After initially delivering the classic “Infernal Affairs” trilogy, the writers of that series, Felix Chong and Alan Mak, are back in the genre once again with another stellar undercover thriller. While Chong stays on as a writer, Mak has moved into the director’s chair alongside cinematographer Anthony Pun, which now moves the film away from the subdued drama-like leanings and instead finds itself charging headfirst into classic Hong Kong action cinema.

“Extraordinary Mission” screened at the New York Asian Film Festival

Still on edge following his mother’s death, determined cop Liu Haojun (Xuan Huang from “The Great Wall” and “The Golden Era”) is struggling to stay undercover in a high-level drug-smuggling ring owned and operated by master-criminal Cheng Yi (Xing Jiadong from “1911” and “Soldiers and Their Commanders”). Known as Lin Kai to the rest of the gang, his efforts to bring the gang down from within continually cause the group to bring him deeper into their organization where he meets with the Thailand side of their organization run by Eagle (Duan Yihong from “Drifters” and “The Message”) who sees through the charade. With his cover blown and now addicted to the drugs he’s trying to stop, he sets out on a final mission to bring down the criminal gang once and for all.

Frankly, there’s not a whole lot wrong here. The film’s biggest issue is it’s overly simplistic and nonsensical story. The ability to constantly pull these actions off leaves the movie feeling more like a series of coincidences rather than a logical motive. Essentially, everything boils down to Haojun having fake identity cards which is what allows him to gain the trust of the group and raise his status, yet no one checks up on him or does any kind of follow-up to the new guy coming in. How he manages to stay undercover while still arranging meetings with his handler, supplying manufacturing and shipping details or always getting away from police ambushes with every situation being too easy to escape, just undermine the story.

Likewise, the acting here is rather unremarkable. Lead tends to go through the motions with the same sullen, blank expression that never changes, even under torture or drug abuse. A large part of this low-life persona is just to chain-smoke or beat the defenseless, which is not that impressive. He tends to make for a really unappealing hero, although he does handle the action scenes nicely and seems comfortable in a gun-fight or on wires during the kung-fu scenes. None of the regular henchmen amount to anything, either, and it’s really only the main bosses that figure into this equation. The Chinese head, Jiadong, comes off like a regular businessman in sheep’s clothing, who’s obviously up to no good but is too refined to do anything about it. However, it’s Yihong as the Thai leader Eagle who steals the show. From his philanthropic dealings to the quiet leadership he expresses at the compound, he’s domineering and easily overshadows everyone else in this one.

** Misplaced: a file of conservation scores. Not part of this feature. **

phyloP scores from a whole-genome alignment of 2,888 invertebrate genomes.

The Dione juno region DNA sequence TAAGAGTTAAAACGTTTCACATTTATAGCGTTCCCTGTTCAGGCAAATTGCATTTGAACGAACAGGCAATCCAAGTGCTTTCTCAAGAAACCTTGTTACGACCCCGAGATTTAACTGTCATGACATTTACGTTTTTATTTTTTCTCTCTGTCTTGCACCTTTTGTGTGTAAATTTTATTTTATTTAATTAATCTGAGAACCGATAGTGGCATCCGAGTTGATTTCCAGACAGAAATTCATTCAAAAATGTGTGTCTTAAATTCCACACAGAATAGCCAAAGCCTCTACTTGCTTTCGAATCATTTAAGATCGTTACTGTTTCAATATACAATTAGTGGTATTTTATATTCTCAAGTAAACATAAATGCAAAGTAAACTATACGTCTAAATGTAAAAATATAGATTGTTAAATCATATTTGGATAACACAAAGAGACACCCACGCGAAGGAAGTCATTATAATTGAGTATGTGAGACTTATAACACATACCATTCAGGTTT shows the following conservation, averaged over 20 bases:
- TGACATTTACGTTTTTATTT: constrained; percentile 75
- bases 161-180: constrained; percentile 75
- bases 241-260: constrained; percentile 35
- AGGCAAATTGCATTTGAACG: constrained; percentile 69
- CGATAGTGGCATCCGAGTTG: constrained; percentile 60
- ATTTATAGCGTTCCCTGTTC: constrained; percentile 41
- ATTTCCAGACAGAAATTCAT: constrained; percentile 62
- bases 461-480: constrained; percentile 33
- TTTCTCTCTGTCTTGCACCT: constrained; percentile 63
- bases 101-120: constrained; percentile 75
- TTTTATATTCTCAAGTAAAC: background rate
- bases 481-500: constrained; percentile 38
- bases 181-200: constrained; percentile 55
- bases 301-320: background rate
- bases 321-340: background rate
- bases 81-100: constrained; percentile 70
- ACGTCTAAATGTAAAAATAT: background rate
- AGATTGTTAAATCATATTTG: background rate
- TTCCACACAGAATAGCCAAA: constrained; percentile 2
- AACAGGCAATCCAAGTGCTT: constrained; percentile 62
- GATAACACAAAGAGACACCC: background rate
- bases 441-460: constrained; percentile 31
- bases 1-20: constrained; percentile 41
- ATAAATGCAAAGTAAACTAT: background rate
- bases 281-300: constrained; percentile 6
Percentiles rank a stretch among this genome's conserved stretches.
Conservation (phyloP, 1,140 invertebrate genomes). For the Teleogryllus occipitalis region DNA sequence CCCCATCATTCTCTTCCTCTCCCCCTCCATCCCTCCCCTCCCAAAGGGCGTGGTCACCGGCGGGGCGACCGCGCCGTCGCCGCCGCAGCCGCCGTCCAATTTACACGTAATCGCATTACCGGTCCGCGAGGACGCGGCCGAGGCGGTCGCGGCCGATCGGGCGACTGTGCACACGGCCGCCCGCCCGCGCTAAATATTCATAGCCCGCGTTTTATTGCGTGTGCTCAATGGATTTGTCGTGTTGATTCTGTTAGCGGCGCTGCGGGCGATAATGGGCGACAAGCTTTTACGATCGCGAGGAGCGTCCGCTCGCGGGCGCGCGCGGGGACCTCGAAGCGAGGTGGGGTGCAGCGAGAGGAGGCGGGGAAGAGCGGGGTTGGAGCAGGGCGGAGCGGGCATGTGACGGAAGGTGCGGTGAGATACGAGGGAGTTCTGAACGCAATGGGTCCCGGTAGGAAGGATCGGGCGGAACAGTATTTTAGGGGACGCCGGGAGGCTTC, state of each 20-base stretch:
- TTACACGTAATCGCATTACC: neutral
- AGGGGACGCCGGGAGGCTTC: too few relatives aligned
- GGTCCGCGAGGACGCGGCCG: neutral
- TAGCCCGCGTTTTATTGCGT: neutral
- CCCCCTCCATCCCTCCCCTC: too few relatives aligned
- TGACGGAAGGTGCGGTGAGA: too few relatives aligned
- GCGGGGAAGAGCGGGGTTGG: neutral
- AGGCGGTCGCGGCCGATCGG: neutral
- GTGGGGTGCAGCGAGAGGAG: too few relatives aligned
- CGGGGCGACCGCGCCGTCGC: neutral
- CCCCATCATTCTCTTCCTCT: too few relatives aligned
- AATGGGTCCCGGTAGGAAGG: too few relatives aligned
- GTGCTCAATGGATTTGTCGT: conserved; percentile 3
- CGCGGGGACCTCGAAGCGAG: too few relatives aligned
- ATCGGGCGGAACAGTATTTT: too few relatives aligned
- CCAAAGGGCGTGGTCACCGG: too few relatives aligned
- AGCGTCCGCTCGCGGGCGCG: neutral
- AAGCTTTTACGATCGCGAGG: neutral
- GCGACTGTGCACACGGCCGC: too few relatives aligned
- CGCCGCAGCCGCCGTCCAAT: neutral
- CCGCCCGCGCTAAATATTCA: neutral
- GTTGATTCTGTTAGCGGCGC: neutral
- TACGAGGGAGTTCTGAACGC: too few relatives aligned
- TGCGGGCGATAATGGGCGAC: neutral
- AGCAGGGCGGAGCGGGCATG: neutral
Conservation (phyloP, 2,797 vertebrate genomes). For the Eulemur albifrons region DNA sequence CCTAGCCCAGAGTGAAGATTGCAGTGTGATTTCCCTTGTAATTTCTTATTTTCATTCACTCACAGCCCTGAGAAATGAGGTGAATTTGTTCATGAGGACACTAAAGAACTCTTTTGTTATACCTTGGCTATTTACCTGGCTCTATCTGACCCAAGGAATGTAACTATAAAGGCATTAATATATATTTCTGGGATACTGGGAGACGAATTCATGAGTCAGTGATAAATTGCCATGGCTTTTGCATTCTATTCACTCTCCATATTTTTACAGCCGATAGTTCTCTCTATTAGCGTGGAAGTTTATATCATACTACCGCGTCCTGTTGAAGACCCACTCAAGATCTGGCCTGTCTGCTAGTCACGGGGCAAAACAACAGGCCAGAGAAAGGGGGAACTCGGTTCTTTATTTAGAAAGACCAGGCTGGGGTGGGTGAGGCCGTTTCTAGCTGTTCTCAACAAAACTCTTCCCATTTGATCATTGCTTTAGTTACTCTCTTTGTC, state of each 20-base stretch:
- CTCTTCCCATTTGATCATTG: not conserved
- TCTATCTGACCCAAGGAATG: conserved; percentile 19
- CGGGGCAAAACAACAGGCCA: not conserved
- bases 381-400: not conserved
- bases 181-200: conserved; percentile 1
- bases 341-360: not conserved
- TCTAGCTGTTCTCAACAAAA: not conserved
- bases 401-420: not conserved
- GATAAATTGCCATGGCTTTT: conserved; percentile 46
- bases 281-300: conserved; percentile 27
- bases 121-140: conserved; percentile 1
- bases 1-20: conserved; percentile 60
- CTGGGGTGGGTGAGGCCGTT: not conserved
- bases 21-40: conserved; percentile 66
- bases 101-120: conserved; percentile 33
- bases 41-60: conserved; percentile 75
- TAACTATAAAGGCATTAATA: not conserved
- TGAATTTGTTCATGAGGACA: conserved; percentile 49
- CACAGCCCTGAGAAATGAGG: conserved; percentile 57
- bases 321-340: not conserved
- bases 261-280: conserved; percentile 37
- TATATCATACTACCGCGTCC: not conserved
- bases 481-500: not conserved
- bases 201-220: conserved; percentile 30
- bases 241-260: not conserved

However, none of that matters once this turns into a full-on action film. These scenes are wholly enjoyable, with the thrilling close-quarter segments by action director Li Chung Chi really delivering some intense and frantic scenes. With the final half-hour being a full-on display of gun-battles on city streets as well as out in the countryside, being up-close with the action gives it a special added flavor. The multitude of motorcycle stunts and a few stellar car crashes get thrown in as well, inducing the narrative with a high-energy final half that comes off really well following the earlier scenes. That the action in the first half is more dependent on car chases and shootouts all balances this one rather nicely, and, overall, makes it quite a bit of fun.

All in all, this is quite a curious affair. The familiar storyline is handled rather sloppily and doesn’t really excite much, yet it’s all necessary to get to the more explosive action scenes in the final half that are really good. It’s certainly worth a look for those interested in more from the duo or enjoy the more explosion-happy action films, while those wanting a follow-up to the intensity of their first project should heed caution.

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